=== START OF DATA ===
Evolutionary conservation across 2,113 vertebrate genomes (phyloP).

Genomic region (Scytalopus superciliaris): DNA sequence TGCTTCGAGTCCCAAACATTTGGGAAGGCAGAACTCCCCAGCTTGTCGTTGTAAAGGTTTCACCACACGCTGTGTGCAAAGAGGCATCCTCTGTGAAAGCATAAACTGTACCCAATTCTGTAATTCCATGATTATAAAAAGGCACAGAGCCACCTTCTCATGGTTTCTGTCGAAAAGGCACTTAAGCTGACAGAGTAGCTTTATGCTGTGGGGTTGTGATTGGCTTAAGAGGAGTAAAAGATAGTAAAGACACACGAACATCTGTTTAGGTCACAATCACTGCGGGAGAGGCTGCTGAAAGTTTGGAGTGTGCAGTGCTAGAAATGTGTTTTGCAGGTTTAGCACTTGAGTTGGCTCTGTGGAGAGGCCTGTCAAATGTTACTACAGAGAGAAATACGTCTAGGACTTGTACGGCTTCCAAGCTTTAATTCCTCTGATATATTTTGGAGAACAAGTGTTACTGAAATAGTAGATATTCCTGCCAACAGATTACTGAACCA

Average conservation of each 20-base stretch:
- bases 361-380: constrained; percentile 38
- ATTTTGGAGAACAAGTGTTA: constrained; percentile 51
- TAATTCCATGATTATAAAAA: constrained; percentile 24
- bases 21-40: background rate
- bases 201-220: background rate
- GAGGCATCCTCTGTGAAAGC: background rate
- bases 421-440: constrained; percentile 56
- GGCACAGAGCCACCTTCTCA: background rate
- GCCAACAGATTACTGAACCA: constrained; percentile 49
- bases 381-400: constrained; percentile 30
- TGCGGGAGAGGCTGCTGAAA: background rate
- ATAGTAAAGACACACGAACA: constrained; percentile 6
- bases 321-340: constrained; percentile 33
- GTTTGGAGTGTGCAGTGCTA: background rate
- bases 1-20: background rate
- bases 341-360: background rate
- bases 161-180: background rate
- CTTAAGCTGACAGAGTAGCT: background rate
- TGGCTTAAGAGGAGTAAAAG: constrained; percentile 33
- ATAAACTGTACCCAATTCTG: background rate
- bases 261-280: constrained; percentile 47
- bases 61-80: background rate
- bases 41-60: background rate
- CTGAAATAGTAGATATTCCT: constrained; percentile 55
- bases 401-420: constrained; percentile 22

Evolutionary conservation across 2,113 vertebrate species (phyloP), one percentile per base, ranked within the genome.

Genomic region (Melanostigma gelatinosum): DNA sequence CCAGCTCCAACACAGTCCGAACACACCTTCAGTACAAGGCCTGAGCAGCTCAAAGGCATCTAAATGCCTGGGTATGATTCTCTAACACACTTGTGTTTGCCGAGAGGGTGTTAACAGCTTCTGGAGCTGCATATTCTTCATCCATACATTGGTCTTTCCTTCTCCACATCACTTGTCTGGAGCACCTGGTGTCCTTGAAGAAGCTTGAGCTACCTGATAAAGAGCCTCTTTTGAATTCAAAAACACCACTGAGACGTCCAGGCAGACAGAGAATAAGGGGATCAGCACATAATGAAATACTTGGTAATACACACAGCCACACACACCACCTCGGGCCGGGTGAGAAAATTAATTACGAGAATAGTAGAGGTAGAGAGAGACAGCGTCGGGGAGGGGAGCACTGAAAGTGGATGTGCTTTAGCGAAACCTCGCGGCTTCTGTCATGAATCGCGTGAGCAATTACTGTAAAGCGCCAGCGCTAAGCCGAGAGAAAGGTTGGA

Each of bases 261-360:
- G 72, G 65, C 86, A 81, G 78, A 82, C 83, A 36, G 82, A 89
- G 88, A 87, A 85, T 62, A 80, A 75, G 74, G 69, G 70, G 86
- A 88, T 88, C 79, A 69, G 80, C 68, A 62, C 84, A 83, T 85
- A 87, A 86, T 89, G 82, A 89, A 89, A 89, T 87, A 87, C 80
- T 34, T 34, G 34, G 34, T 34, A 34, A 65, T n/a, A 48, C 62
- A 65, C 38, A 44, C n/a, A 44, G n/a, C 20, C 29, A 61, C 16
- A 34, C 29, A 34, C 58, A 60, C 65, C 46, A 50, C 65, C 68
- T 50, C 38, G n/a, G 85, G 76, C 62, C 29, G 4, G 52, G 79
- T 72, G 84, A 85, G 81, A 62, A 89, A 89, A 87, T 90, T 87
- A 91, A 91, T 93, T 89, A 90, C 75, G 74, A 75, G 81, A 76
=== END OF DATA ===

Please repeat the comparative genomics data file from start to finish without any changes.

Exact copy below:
Evolutionary conservation across 2,113 vertebrate genomes (phyloP).

Genomic region (Scytalopus superciliaris): DNA sequence TGCTTCGAGTCCCAAACATTTGGGAAGGCAGAACTCCCCAGCTTGTCGTTGTAAAGGTTTCACCACACGCTGTGTGCAAAGAGGCATCCTCTGTGAAAGCATAAACTGTACCCAATTCTGTAATTCCATGATTATAAAAAGGCACAGAGCCACCTTCTCATGGTTTCTGTCGAAAAGGCACTTAAGCTGACAGAGTAGCTTTATGCTGTGGGGTTGTGATTGGCTTAAGAGGAGTAAAAGATAGTAAAGACACACGAACATCTGTTTAGGTCACAATCACTGCGGGAGAGGCTGCTGAAAGTTTGGAGTGTGCAGTGCTAGAAATGTGTTTTGCAGGTTTAGCACTTGAGTTGGCTCTGTGGAGAGGCCTGTCAAATGTTACTACAGAGAGAAATACGTCTAGGACTTGTACGGCTTCCAAGCTTTAATTCCTCTGATATATTTTGGAGAACAAGTGTTACTGAAATAGTAGATATTCCTGCCAACAGATTACTGAACCA

Average conservation of each 20-base stretch:
- bases 361-380: constrained; percentile 38
- ATTTTGGAGAACAAGTGTTA: constrained; percentile 51
- TAATTCCATGATTATAAAAA: constrained; percentile 24
- bases 21-40: background rate
- bases 201-220: background rate
- GAGGCATCCTCTGTGAAAGC: background rate
- bases 421-440: constrained; percentile 56
- GGCACAGAGCCACCTTCTCA: background rate
- GCCAACAGATTACTGAACCA: constrained; percentile 49
- bases 381-400: constrained; percentile 30
- TGCGGGAGAGGCTGCTGAAA: background rate
- ATAGTAAAGACACACGAACA: constrained; percentile 6
- bases 321-340: constrained; percentile 33
- GTTTGGAGTGTGCAGTGCTA: background rate
- bases 1-20: background rate
- bases 341-360: background rate
- bases 161-180: background rate
- CTTAAGCTGACAGAGTAGCT: background rate
- TGGCTTAAGAGGAGTAAAAG: constrained; percentile 33
- ATAAACTGTACCCAATTCTG: background rate
- bases 261-280: constrained; percentile 47
- bases 61-80: background rate
- bases 41-60: background rate
- CTGAAATAGTAGATATTCCT: constrained; percentile 55
- bases 401-420: constrained; percentile 22

Evolutionary conservation across 2,113 vertebrate species (phyloP), one percentile per base, ranked within the genome.

Genomic region (Melanostigma gelatinosum): DNA sequence CCAGCTCCAACACAGTCCGAACACACCTTCAGTACAAGGCCTGAGCAGCTCAAAGGCATCTAAATGCCTGGGTATGATTCTCTAACACACTTGTGTTTGCCGAGAGGGTGTTAACAGCTTCTGGAGCTGCATATTCTTCATCCATACATTGGTCTTTCCTTCTCCACATCACTTGTCTGGAGCACCTGGTGTCCTTGAAGAAGCTTGAGCTACCTGATAAAGAGCCTCTTTTGAATTCAAAAACACCACTGAGACGTCCAGGCAGACAGAGAATAAGGGGATCAGCACATAATGAAATACTTGGTAATACACACAGCCACACACACCACCTCGGGCCGGGTGAGAAAATTAATTACGAGAATAGTAGAGGTAGAGAGAGACAGCGTCGGGGAGGGGAGCACTGAAAGTGGATGTGCTTTAGCGAAACCTCGCGGCTTCTGTCATGAATCGCGTGAGCAATTACTGTAAAGCGCCAGCGCTAAGCCGAGAGAAAGGTTGGA

Each of bases 261-360:
- G 72, G 65, C 86, A 81, G 78, A 82, C 83, A 36, G 82, A 89
- G 88, A 87, A 85, T 62, A 80, A 75, G 74, G 69, G 70, G 86
- A 88, T 88, C 79, A 69, G 80, C 68, A 62, C 84, A 83, T 85
- A 87, A 86, T 89, G 82, A 89, A 89, A 89, T 87, A 87, C 80
- T 34, T 34, G 34, G 34, T 34, A 34, A 65, T n/a, A 48, C 62
- A 65, C 38, A 44, C n/a, A 44, G n/a, C 20, C 29, A 61, C 16
- A 34, C 29, A 34, C 58, A 60, C 65, C 46, A 50, C 65, C 68
- T 50, C 38, G n/a, G 85, G 76, C 62, C 29, G 4, G 52, G 79
- T 72, G 84, A 85, G 81, A 62, A 89, A 89, A 87, T 90, T 87
- A 91, A 91, T 93, T 89, A 90, C 75, G 74, A 75, G 81, A 76